Looking to the East
Orientalism, simply put, is the perception the West has of the East. The concept was mapped out by Edward Said in his book Orientalism, where he explores the concept, its origin, and how it functions. Said states that Orientalism is "the corporate institution for dealing with the Orient - dealing with it by making statements about it, authorizing views of it, describing it, by teaching it, settling it, [and] ruling over it" (3). However, Said points out that even if Orientalism from the beginning was not "a creation with no corresponding reality" the concept he studies in the book is that of "the internal consistency of Orientalism and its ideas about the Orient ... despite or beyond any correspondence" with the "real" Orient (5). What Said is saying is that the characteristics drawn up about the Orient within Orientalism ar not necessarily compatible with reality. The Western eagerness to characterize the Oriental came from the desire to put a face to the unknown, becoming "a political vision of reality whose structure promoted the difference between" East and West, them and us, "the familiar and the strange" (43). Orientalism became a dictionary displaying the characteristics of the Oriental subject, characteristics that were fixed and unchangeable (42, 70).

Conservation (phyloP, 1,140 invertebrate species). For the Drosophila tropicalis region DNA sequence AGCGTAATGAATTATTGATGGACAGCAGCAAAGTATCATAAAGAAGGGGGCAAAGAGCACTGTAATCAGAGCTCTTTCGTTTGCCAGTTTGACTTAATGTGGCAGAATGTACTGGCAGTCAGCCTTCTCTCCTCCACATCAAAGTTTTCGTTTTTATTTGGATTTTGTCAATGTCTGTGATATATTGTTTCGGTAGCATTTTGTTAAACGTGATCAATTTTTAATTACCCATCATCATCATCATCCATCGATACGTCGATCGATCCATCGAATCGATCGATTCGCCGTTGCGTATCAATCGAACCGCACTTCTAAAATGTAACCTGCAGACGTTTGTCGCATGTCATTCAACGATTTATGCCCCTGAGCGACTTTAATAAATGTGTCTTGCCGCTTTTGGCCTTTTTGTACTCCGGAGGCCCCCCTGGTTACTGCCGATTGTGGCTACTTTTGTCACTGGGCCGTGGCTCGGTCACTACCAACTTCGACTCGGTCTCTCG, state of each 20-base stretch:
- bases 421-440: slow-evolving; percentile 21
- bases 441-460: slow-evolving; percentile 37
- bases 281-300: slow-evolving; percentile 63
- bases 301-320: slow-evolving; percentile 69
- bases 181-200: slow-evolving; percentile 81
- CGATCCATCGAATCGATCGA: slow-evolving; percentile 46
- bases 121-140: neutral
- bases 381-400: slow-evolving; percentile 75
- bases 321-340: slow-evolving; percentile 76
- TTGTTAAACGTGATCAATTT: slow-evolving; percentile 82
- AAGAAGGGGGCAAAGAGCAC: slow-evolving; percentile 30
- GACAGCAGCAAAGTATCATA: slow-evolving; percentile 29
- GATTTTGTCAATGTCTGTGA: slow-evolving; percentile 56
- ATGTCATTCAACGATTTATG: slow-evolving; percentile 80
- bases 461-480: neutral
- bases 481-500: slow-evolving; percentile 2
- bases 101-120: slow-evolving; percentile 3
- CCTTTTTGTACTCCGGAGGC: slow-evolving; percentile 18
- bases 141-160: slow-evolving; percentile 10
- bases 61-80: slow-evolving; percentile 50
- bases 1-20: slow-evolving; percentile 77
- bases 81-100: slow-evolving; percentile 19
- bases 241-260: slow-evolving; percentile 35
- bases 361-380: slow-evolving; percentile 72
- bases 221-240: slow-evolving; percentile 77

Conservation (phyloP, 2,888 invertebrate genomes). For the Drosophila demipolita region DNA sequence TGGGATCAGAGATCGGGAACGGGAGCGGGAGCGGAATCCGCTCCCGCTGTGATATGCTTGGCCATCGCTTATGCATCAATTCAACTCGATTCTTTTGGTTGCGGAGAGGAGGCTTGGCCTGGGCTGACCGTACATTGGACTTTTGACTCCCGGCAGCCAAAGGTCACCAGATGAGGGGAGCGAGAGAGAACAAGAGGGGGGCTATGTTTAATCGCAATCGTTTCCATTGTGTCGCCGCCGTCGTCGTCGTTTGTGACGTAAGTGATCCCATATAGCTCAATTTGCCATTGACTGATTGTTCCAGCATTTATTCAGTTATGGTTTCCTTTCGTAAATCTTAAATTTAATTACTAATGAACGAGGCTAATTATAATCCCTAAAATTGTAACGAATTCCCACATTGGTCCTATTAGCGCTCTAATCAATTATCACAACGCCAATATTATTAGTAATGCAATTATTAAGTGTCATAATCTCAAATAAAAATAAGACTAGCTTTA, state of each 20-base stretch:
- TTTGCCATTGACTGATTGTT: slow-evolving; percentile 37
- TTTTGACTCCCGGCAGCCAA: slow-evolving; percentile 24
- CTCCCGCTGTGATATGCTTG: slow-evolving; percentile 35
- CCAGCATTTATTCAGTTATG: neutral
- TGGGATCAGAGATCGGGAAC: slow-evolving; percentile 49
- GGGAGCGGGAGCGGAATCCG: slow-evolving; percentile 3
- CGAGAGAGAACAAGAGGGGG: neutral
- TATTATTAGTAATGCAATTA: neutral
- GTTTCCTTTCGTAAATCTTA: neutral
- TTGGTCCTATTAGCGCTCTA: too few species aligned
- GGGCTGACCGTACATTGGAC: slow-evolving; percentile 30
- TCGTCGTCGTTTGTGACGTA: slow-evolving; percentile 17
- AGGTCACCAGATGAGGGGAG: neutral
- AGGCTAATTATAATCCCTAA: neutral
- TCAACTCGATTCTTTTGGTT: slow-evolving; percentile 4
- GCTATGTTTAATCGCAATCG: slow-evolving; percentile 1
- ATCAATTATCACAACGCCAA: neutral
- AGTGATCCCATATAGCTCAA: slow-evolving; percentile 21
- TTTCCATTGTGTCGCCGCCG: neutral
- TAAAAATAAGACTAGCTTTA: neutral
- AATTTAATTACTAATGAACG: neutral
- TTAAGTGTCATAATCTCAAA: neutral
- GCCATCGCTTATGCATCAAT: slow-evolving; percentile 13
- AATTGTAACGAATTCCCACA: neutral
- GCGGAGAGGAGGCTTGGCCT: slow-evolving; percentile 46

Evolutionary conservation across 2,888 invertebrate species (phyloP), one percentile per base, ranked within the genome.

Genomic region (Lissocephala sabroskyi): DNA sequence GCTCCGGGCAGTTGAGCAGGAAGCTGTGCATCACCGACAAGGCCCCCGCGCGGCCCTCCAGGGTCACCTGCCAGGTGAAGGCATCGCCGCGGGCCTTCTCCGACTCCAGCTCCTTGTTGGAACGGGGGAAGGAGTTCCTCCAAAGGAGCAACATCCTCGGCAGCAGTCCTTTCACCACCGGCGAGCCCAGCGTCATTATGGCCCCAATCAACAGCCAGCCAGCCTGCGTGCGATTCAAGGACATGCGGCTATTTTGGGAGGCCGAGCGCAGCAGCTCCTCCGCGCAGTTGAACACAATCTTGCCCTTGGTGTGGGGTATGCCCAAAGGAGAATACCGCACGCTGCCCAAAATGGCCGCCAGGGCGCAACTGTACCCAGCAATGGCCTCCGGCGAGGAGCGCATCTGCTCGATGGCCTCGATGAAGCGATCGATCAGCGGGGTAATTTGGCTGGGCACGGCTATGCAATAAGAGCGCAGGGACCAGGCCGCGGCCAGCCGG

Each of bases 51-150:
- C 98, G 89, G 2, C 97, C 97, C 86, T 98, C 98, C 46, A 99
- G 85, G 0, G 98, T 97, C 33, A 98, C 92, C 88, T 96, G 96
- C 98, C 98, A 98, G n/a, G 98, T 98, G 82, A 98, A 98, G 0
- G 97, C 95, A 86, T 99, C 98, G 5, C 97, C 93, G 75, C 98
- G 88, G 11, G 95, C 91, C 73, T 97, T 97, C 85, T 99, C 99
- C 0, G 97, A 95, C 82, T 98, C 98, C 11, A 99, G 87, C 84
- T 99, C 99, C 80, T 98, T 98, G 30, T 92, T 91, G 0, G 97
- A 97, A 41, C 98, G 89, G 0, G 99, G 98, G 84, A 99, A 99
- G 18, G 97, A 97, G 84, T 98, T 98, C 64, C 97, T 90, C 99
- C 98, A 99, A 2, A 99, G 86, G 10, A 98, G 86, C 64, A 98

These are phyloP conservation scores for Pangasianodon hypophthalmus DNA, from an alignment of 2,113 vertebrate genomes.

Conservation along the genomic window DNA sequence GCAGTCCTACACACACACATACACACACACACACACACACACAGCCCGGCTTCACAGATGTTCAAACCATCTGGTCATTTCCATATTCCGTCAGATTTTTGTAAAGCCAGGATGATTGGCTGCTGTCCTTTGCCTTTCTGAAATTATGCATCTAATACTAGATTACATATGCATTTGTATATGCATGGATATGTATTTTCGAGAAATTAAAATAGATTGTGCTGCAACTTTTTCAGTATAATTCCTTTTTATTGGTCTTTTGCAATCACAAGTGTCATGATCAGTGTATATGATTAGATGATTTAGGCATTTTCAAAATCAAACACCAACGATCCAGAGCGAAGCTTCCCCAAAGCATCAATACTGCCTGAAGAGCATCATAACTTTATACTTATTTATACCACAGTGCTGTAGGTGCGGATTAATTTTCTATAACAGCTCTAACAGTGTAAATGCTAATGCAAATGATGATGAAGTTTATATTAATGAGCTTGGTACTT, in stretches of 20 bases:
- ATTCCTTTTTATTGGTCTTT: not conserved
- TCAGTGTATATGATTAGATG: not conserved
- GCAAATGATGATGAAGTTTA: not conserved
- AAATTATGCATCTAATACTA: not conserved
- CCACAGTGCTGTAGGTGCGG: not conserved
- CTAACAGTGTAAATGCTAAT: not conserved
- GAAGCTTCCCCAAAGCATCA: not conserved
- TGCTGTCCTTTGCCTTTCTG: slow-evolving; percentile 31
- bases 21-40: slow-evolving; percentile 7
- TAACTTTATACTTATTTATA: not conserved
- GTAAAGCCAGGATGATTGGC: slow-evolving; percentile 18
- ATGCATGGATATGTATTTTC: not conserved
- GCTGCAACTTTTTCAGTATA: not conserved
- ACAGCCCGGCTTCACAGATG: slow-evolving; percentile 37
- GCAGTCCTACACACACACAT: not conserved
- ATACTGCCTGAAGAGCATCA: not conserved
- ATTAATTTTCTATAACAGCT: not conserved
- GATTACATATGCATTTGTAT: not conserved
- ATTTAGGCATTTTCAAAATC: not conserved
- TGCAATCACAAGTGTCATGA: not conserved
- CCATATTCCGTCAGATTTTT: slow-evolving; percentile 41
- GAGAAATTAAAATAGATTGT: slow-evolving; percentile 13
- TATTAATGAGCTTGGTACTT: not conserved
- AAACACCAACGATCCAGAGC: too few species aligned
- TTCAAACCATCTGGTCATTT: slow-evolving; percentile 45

The attributes given to the Oriental helped strengthen the image of Western superiority and justified colonialism. The West was seen as superior to the East, meaning that it had the right to dominate the "subject race", since it did not know what was good for it (Said 35).
"Irrational, depraved (fallen), childlike, [and] different,,4 (40) were words used to describe Orientals. Europeans then became "rational, virtuous, mature, [and] normal" (40), and the line between the two parts of the world was set; Europe (or the West) as the strong one and Asia (or the East) as the weak one (57). The Orientals were given the role of the "Other," ruled by their emotions...
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